Disc Decompression

Chronic back pain can be debilitating for both your mood and productivity, creating constant stress and discomfort. While there are a broad number of therapies used to treat back pain, disc decompression is known to have a high success rate. When used in combination with other treatments, they have far better results than when used without this modality. Disc decompression is a surgery that may not be for everyone, which is why you should speak with an educated doctor who can help inform you of how the process works. You can work with a cutting-edge facility that offers not only pain management but alsoorthopedics and top-of-the-line neurosurgery. Call Ceda Orthopedic Group to learn how to get started.

What Is Disc Decompression?

Disc decompression is also known as percutaneous discectomy and is a minimally invasive procedure that is utilized by physicians to treat noticeable pain in the intervertebral disc within the spine. Doctors who are trained and specialize in spinal surgery apply a far less invasive approach than that of a discectomy or laminectomy. It removes pressure from the neck and lower back by releasing tension from the nerve roots. The back, neck, leg, and arm pain often stems from damaged or degenerating discs. This treatment approach is now cleared by the FDA for back pain and herniated discs. 

What Does Disc Decompression Treat?

Disc Decompression

Disc decompression can treat symptoms of back pain caused by the following:

Herniated Discs

Herniated discs are also known as ruptured or slipped discs. They occur when a part of the disc nucleus slips out of the annulus. The disc nucleus pushes into the spinal canal due to a tear in the annulus. Herniated discs are often a sign of degeneration.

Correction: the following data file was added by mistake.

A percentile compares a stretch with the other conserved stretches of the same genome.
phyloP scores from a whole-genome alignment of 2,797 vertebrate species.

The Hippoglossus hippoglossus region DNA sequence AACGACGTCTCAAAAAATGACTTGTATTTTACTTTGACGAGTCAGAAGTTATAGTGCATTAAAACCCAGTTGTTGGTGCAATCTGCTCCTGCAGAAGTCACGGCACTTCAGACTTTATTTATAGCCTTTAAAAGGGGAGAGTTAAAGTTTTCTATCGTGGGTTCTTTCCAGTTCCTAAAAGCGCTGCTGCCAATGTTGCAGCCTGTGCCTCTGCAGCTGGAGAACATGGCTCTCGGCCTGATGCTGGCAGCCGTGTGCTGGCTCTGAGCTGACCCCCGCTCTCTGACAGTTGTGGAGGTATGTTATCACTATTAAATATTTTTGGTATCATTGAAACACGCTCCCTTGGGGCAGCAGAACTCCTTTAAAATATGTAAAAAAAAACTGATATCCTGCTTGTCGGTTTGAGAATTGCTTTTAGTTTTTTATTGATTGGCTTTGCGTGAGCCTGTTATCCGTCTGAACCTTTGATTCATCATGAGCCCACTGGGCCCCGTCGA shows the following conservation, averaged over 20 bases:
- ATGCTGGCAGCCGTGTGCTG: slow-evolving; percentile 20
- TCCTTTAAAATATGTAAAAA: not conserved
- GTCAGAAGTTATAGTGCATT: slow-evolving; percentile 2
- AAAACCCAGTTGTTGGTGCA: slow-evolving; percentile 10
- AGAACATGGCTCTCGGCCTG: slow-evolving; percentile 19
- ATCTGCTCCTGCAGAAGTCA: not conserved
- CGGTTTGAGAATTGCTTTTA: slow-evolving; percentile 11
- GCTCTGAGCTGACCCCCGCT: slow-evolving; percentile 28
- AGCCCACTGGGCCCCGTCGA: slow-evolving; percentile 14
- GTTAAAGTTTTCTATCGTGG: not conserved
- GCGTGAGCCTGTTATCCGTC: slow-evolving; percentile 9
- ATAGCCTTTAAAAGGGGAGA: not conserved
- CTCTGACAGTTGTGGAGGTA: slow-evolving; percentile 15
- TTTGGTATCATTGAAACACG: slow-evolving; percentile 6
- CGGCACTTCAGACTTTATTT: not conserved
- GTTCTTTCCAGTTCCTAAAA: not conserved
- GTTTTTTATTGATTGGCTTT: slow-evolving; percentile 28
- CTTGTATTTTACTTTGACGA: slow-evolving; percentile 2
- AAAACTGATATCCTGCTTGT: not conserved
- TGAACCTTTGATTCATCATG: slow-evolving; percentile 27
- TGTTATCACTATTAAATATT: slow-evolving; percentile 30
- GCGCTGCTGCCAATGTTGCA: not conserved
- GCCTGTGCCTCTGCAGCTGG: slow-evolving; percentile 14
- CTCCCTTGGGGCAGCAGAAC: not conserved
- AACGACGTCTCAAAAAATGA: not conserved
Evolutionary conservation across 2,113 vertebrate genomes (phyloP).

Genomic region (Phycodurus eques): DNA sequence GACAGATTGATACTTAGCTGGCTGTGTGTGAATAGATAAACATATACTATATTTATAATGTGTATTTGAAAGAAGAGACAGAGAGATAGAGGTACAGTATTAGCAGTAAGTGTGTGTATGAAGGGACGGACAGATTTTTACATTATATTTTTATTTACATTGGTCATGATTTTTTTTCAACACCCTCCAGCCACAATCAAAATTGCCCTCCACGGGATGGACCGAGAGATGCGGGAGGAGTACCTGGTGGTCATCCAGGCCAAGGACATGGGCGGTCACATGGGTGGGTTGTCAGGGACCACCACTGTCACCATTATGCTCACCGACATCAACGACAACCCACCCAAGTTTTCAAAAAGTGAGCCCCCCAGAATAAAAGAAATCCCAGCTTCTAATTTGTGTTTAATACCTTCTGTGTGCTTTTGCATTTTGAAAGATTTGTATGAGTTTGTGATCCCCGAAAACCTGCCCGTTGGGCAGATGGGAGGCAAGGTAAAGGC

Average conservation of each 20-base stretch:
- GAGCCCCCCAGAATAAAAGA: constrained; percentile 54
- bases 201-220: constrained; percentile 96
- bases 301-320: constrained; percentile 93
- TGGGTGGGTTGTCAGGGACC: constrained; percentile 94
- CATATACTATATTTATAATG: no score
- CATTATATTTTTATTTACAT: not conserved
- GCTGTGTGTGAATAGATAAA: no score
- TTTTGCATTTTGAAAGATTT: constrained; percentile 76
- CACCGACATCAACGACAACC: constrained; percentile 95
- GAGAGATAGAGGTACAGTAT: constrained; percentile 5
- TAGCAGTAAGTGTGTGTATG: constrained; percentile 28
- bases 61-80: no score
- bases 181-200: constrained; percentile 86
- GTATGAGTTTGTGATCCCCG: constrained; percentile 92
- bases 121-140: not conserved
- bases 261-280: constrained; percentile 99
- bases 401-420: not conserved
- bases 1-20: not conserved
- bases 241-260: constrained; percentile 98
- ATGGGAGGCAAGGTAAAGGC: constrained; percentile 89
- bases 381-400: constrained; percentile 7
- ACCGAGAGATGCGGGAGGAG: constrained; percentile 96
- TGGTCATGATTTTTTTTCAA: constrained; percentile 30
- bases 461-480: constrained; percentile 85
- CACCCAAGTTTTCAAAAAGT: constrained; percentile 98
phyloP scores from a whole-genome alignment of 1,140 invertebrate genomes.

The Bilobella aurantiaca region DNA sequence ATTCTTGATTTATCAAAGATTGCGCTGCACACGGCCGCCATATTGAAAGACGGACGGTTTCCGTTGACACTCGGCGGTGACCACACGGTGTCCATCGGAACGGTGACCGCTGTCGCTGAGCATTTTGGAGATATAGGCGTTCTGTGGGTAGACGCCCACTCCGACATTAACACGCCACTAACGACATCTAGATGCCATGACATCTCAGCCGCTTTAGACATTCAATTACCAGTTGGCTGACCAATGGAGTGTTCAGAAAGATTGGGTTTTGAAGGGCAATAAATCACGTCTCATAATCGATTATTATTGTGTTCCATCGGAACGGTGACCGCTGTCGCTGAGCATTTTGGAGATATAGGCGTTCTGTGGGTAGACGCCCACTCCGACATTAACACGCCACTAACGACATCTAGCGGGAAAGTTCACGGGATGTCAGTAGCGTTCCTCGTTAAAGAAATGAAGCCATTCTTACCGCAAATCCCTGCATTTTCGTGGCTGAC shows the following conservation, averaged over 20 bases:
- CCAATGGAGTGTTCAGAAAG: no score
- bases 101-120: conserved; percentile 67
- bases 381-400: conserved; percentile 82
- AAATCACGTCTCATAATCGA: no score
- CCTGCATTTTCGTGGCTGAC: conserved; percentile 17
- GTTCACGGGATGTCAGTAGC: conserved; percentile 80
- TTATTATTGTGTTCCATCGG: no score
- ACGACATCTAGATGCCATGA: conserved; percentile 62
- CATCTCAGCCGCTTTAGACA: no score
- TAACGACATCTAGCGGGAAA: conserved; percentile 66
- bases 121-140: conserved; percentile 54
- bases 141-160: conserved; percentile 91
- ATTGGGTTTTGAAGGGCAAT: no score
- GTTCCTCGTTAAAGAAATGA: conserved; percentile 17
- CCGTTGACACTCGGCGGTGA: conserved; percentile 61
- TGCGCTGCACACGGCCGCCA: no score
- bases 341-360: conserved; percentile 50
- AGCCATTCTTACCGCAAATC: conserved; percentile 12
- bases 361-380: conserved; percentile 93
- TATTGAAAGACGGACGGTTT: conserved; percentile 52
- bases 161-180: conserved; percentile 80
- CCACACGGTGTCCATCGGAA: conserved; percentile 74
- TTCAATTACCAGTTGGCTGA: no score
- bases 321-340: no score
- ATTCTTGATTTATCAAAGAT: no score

Pinched Nerves

This is a type of damage or injury to one nerve or more. Pinched nerves happen when the surrounding tissue presses on the nerve roots, causing pain, tingling, or numbness. 

Bulging Discs 

While not as painful as a herniated disk, a bulging disk occurs when the disc nucleus slips out of place but hasn’t completely slipped beyond the annulus. It can cause numbness in the legs and a weak bladder. 


This is nerve pain that is caused by the compression of the sciatic nerve. The sciatic nerve is found in the lower back and stretches across the buttocks and down the leg. When the nerve is compressed due to tissue pressure, there can be radiating pain. 

Spinal Stenosis

Spinal stenosis happens when a spinal nerve or cord is compressed for a long time. There can be temporary symptoms and long-term consequences. For example, permanent paralysis and numbness can occur if this condition goes untreated. 

Degenerative Discs

A spinal disc can get worn down through old age or wear-and-tear. Lifestyle, health, and injuries can greatly impact degenerative disc disease. Typically there is a predisposition for degenerative disc disease, as an injury alone can’t cause it to happen. 

Post-Surgical Pain